Webinar : Programming for Adults with Developmental Disabilities: Why and How

05/21/2020 -

Programming for Adults with Developmental Disabilities: Why and How

May 21, 2020, Pacific - 10 AM, Mountain - 11 AM, Central - 12 PM, Eastern - 1 PM

As part of an IMLS Laura Bush 21st Century Librarian grant to partners Infopeople and Project ENABLE @ Syracuse University, the first in a series of webinars will be conducted. In the first one hour webinar, you will hear from experts Carrie Banks (Brooklyn Public Library and PE Advisor) and Barbara Klipper (Autism Welcome Here grant) as they share their expertise in this area.

For more information and to register, go to Visit Infopeople . If you cannot attend live, the session will be recorded and archived for later viewing.

Presenters: Barbara Klipper and Carrie Banks

Barbara Klipper has been involved with people with autism since 1986, when the first of her two sons to have this disorder was diagnosed. She and her husband were founding parents of Giant Steps, a school for children with autism in Fairfield, Connecticut. In 2002 she was asked to develop the Special Needs Center collection for The Ferguson Library in Stamford, Connecticut, and since then she has been able to combine her interests in librarianship and service to children with disabilities. She developed The Ferguson Library's grant-funded sensory storytime program, and she has presented at conferences and trained librarians from around the country in autism awareness and sensory storytime programming. An active member of the American Library Association, she has chaired the Library Services for Special Population Children and Their Caregivers Committee and served on the Schneider Family Book Award jury and the ALA Accessibility Assembly.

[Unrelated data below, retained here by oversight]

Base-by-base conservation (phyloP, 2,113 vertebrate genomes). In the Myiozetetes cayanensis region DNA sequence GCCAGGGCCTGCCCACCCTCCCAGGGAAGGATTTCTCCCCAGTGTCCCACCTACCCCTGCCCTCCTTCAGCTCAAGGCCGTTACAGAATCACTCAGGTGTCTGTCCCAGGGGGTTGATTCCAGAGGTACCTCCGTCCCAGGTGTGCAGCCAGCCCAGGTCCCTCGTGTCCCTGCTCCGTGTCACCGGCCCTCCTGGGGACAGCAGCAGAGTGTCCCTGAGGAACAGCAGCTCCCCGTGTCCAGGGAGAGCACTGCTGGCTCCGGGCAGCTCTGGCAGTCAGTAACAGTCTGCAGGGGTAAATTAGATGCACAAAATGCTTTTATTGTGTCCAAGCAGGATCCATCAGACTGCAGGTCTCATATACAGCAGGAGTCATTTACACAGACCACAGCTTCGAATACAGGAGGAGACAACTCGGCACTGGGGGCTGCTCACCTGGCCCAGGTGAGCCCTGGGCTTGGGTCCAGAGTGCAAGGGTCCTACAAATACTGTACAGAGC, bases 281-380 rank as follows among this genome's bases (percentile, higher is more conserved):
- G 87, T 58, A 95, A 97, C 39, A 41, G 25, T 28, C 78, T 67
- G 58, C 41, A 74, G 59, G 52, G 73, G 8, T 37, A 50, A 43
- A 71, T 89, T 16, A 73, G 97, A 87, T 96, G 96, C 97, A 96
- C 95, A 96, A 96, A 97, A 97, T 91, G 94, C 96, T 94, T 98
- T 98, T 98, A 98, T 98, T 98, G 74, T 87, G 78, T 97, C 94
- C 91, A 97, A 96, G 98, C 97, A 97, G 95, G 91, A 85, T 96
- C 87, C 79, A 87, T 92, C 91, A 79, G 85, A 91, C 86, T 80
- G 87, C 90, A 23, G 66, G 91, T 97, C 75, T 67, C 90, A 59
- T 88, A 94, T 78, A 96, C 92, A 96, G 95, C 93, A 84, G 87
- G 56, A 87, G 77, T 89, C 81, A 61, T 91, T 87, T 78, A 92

Carrie Banks has been the in charge of Brooklyn Public Library's (BPL) Inclusive Services (formerly known as The Child's Place for Children and Teens with Special Needs) since 1997 and an Assistant Visiting Professor at Pratt Institute since 2013. She has served in many positions in ALSC and ASCLA, including as the ALSC representative to ASCLA, and as a past chair of the Service to Special Population Children and their Caregivers Committee. She is currently the Designated Director for Special Populations on the ASCLA Board of Directors. She is a past chair of the Schneider Family Book Award committee and served on the Odyssey Award for Excellence in Audio Production committee. Ms. Banks has helped draft national guidelines and toolkits for serving people with disabilities in public libraries. She has published widely and has conducted inclusion training for libraries in Connecticut, West Virginia, Pennsylvania and Rhode Island, and for cultural institutions such as the Brooklyn Museum of Art, the Brooklyn Botanic Garden, the New York Aquarium and America Reads, among others. She received the 2000 New York University's Samuel and May Rudin Award for Community Service, the 2010 Sloan Public Service Award and was named a "Mover & Shaker" by Library Journal in 2012. She has twice received an Oscar from the Brooklyn Family Support Services Council for her services to people with developmental disabilities and their families. Ms. Banks received her Master of Library Science from Queens College in 1990 and her Bachelor of Science in Developmental Psychology from Oberlin College in 1982.